Recent discussion on the Rialto (an SCA computer bulletin board) has prompted me to write. One poster noted, "Unfortunately, editors can only publish what they receive. But given the level of talent in the SCA, it is a real pity that more of us don't submit stuff." I've been giving this discussion, and others like it, some serious consideration. I'd like to share my conclusions in the hope that it will encourage more people to submit articles.
In my opinion, part of the problem is that people tend to be modest about their abilities and knowledge. It's sort of a spin-off on Cariadoc's maxim about letting the best become the enemy of the good.
Suppose, for example, that you are the very best whatzit-maker in your shire. You have a great interest in making whatzits and you've even written a little how-to article for your shire newsletter for beginners who might like to try their hand at making their own whatzit. BUT, you know that while you are very good for a shire whatzit maker, you are decidedly not as good as the gentle in Big Barony who taught you to make your very first whatzit. And he knows that he's not as good as Master So-and-so who has a Laurel for whatzit making.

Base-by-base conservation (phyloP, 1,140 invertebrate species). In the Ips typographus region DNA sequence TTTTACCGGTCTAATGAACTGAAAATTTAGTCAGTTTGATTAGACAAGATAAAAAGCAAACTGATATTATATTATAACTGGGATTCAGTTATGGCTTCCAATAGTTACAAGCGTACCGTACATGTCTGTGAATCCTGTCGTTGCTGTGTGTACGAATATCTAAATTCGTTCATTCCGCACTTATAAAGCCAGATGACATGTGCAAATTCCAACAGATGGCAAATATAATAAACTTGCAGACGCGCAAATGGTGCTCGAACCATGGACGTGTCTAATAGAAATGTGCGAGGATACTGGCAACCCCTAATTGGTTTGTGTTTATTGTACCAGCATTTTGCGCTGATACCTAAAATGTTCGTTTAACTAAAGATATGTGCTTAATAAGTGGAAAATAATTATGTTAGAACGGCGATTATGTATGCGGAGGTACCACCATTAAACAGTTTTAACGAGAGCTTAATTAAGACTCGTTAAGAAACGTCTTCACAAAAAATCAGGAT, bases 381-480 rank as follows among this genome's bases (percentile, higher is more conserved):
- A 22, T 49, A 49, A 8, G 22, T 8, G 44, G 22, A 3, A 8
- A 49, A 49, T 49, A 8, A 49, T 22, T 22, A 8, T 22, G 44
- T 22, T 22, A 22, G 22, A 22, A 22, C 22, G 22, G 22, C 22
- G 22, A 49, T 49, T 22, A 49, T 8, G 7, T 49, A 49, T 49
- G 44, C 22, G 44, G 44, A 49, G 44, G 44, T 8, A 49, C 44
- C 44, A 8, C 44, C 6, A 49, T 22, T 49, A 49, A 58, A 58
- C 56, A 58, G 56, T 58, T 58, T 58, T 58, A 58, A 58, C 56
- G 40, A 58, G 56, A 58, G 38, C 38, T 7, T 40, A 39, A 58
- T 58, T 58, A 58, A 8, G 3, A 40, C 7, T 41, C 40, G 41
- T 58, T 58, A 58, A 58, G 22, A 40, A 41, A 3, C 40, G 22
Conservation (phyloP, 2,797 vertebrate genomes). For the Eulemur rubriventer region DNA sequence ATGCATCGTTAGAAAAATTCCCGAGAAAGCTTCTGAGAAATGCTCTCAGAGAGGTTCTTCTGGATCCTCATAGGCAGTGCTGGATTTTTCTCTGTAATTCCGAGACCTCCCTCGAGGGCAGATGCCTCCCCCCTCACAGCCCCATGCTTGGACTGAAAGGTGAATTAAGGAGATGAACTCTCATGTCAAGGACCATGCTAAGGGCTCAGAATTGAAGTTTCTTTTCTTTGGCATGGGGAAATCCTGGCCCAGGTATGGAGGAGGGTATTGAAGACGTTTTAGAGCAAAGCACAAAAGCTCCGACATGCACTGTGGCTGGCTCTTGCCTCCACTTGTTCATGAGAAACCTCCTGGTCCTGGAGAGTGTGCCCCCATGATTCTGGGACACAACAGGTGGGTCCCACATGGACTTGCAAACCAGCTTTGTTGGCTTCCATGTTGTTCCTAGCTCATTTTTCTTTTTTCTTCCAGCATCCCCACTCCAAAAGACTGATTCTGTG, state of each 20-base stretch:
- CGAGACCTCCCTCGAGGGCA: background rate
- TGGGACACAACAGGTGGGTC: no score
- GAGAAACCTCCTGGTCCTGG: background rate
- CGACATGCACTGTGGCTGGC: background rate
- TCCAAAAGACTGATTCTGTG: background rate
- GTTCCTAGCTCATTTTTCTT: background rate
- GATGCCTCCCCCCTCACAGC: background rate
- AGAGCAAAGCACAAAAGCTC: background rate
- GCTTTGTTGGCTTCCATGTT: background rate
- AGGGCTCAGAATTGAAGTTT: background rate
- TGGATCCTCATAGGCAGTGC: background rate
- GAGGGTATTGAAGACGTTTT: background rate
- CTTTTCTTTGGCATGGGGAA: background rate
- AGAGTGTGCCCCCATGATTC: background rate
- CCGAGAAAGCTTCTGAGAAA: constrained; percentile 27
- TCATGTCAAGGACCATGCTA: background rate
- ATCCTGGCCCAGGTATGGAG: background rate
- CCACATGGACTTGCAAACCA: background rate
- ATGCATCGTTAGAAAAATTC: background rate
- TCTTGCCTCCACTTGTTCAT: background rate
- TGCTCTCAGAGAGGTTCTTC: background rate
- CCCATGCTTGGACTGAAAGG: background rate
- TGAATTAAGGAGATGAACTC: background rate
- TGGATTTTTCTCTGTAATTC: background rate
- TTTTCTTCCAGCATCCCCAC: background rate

So the result is that nobody writes articles, because every one who knows enough to write an article knows someone who is more qualified to write that same article. And someone who is supremely qualified to write articles isn't writing articles because either their nose is buried in dusty tomes at the library researching how historical whazits were made at a particular place and time, or else they're entombed in their workshops designing better whatzits still. Bottom line, no articles get written.
We all have to remember that being Sherlock Holmes may be a wonderful thing, but it's the Dr. Watsons who get everything written down for posterity. ;-) To write articles, we don't have to be the very best the field has to offer, we just have to be someone who's interested in sharing what they've learned with others.
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